Audience Reviews

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      dave s Shot in stunning Technicolor and set in India, Jean Renoir's The River tells the story of two young British sisters and a local woman who fall in love with an American soldier, vying for his attention as life goes on around them on the banks of the Ganges. It is beautiful to look at and the general theme, the constant flow of the river mirroring the never-ending cycle of life, is of interest, but you can't help but feel that the film is unable to make up its mind whether it wants to be a travelogue or a coming-of-age romance, marred by the often unnecessary and always didactic voiceover narration. It's apparently one of Martin Scorsese's favorite films, so who's to argue with the master, but it feels like it could have been so much more. Rated 3 out of 5 stars 03/30/23 Full Review Audience Member One of the most beautiful films of all time; simple and intimate, moving and fascinating, produced with the most loving touch I've ever witnessed in a movie. Rated 5 out of 5 stars 01/23/23 Full Review andres s Hwoo! Damn that guy is going ham on the tabla during the beginning credits! Beautiful intro credits with the use of rice flower to create all the calligraphy. You can tell this movie was made with a love and admiration for the country of India and all it's beautiful people and culture. A very charming, heartfelt, tender and cozy movie. An easy watch. The technicolor really radiates throughout the movie. It's gorgeous. Indian culture is so interesting and enlightening, even though their countries health standards aren't the cleanest. The technicolor looks amazing and the music is righteous. These locations in India are really pretty. I wish to one day visit. That's the thing with a lot of older movies is that they still have traditions that are very old fashioned that I can't really relate to. Nonetheless, it's still interesting to see how things were done back in an older time. Courtship and all that. That dance that Melanie does as the goddess was so entrancing to watch. Interesting love triangle between the three girls and the captain. Woah, that took a dark turn lol. The little boy died. Well, that's why you don't play around with cobra snakes. Boys will be boys I guess. Going out, seeking adventure and danger. I love that speech that Melanie's dad gives right after the boys funeral. It's a very honest and cynical look but also a hopeful and enlightening one. Interesting how the only boy in the family was the one who died. There's some kind of symbology there. The way Renoir presents the cycle of life in this movie makes it very easy to wrap your head around. People die and are born again both in the way physically but also spiritually. An indulging look at Indian culture and all the beauty the country has to offer that satisfied my appetite. Some of the acting didn't really hit the mark, it felt like some actors were kind of lukewarm but I guess it adds to the charm of the movie. I love how family-oriented and human it feels. The river I think symbolizes the journey from adolescence into adulthood and that first feeling of love that we all experience. It's all those experiences that we go through while flowing through the river in which we learn that makes us wiser, stronger and older. Renoir has this way of presenting his films in a very magical way. It's very unique. Cinematically beautiful and philosophically enlightening. I would enjoy watching this movie again. Rated 4.5 out of 5 stars 03/30/23 Full Review Audience Member It was beautiful! Its an absolutely delightful film, really hypnotic in its rhythm and in its love for India. Its old so some gender roles are out of date but its wonderful. Remember its slow but that's the hypnotic part. Give it the time it needs. Rated 5 out of 5 stars 01/25/23 Full Review lariste l Exceptionally beautiful film that says, gently, and meaningfully - NOT MUCH. It's supposed to be a family drama, coming of age story and romantic "struggle", but the real star is the cinematographer and directors exceptional eye for composition, framing and editing. The images in this film are outstanding throughout, but the story is essentially about a teenage girl's fixation with an older, but still attractive man and her jealousy over his relationship. Movie needs some dramatic story beats at the end to reward the viewer, otherwise this cinema classic begins to feel like an extended series of outstanding location shots, ancient ruins, artful compositions without narrative. Rated 3.5 out of 5 stars 03/31/23 Full Review Audience Member Incrediably BORING! For those fans of old English stories where nothing happens and that, only slowly! Rated 2.5 out of 5 stars 01/17/23 Full Review Read all reviews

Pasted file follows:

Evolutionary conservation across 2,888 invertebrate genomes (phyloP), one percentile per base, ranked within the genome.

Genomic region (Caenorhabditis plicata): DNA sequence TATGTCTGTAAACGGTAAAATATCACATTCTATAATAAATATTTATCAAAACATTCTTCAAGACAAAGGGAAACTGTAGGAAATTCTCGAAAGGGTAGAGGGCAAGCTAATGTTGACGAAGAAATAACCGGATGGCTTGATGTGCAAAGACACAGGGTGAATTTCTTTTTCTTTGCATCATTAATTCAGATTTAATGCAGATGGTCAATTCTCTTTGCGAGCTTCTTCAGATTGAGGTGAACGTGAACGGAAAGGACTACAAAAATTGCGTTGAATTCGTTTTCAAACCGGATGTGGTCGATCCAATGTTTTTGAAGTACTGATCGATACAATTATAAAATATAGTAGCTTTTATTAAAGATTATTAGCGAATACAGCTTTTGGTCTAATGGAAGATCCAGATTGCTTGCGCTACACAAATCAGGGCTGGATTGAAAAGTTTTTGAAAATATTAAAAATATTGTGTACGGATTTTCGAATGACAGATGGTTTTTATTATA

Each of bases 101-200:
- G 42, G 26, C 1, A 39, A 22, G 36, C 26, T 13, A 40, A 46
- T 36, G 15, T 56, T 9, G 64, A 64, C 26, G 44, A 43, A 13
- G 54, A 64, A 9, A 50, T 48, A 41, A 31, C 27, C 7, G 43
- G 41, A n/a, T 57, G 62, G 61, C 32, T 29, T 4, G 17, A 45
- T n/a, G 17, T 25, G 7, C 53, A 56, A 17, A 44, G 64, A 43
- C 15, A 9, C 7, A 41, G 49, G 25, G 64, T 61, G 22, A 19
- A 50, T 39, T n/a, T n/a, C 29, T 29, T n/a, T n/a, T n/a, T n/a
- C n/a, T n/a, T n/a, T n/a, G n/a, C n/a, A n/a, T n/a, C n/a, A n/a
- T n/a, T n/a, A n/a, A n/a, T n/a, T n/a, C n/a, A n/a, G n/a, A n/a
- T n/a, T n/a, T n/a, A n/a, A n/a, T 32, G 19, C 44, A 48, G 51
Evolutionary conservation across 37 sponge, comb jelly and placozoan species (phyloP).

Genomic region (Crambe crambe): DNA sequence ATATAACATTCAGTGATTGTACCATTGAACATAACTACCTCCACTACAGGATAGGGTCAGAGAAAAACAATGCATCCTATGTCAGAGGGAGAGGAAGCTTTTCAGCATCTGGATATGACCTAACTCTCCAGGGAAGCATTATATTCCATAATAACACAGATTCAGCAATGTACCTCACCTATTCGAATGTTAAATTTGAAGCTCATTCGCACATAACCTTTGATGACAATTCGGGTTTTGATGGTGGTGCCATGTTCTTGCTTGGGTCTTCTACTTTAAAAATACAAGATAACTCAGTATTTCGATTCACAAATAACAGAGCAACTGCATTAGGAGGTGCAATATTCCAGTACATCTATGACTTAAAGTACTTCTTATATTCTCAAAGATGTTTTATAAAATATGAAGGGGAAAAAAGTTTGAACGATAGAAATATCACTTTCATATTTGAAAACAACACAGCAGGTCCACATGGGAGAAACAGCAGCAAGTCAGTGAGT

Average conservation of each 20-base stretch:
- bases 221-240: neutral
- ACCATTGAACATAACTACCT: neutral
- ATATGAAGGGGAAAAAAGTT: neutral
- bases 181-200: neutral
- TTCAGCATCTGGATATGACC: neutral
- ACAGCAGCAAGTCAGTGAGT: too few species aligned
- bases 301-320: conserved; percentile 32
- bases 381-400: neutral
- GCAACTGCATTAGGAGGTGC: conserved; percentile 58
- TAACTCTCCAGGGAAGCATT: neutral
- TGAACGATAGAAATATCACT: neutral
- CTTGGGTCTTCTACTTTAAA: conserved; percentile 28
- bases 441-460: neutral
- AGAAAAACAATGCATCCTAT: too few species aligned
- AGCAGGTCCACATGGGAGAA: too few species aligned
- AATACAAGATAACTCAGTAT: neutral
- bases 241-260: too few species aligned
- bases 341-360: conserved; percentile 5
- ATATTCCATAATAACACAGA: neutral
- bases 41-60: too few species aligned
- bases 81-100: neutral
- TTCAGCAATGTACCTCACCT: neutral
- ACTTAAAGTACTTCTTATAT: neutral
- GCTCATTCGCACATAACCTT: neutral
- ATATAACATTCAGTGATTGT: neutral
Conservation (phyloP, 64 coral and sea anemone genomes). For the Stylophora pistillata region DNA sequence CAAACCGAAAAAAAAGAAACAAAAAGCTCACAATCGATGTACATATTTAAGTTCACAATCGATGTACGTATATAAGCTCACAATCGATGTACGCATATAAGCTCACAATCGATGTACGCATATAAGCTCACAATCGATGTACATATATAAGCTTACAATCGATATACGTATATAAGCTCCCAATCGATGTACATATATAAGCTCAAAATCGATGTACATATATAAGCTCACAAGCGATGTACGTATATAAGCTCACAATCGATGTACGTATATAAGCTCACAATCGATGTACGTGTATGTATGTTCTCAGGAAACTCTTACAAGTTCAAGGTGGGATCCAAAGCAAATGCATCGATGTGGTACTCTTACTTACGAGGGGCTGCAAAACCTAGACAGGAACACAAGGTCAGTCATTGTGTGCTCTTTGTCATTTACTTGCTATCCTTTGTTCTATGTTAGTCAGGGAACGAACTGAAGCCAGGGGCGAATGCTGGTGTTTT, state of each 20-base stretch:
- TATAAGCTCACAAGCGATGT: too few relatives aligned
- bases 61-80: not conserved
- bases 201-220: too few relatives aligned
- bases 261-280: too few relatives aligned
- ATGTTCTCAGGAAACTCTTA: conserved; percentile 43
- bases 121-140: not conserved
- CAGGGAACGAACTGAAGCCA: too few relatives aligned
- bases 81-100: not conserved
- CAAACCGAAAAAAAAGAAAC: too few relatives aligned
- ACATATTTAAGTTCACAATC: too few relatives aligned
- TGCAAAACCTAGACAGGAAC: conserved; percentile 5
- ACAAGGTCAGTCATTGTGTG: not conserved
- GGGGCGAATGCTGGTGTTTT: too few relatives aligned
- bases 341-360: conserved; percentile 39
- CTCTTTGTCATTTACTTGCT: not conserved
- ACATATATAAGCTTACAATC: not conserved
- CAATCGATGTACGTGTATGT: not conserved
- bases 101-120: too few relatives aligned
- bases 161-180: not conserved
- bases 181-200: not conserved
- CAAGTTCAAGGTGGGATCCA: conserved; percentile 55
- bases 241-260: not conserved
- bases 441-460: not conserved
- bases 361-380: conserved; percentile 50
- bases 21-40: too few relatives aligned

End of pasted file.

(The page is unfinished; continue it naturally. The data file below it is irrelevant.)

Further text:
The River

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      Cast & Crew

      80% % Back Street 100% 81% Bitter Rice 63% 73% The Rose Tattoo 91% 89% Johnny Belinda 80% 75% The Damned Don't Cry Discover more movies and TV shows. View More

      Movie Info

      Synopsis In West Bengal, both Harriet, the daughter of a jute mill owner, and her best friend, Valerie, become captivated by dashing visitor Capt. John, who ignores them for sultry Melanie. However, all find that their lives are shaken up after Harriet's brother is involved in a tragedy.
      Jean Renoir
      Kenneth McEldownery
      Production Co
      Oriental International Films
      Original Language
      Release Date (Theaters)
      Sep 10, 1951, Original
      Release Date (Streaming)
      Mar 23, 2017
      1h 38m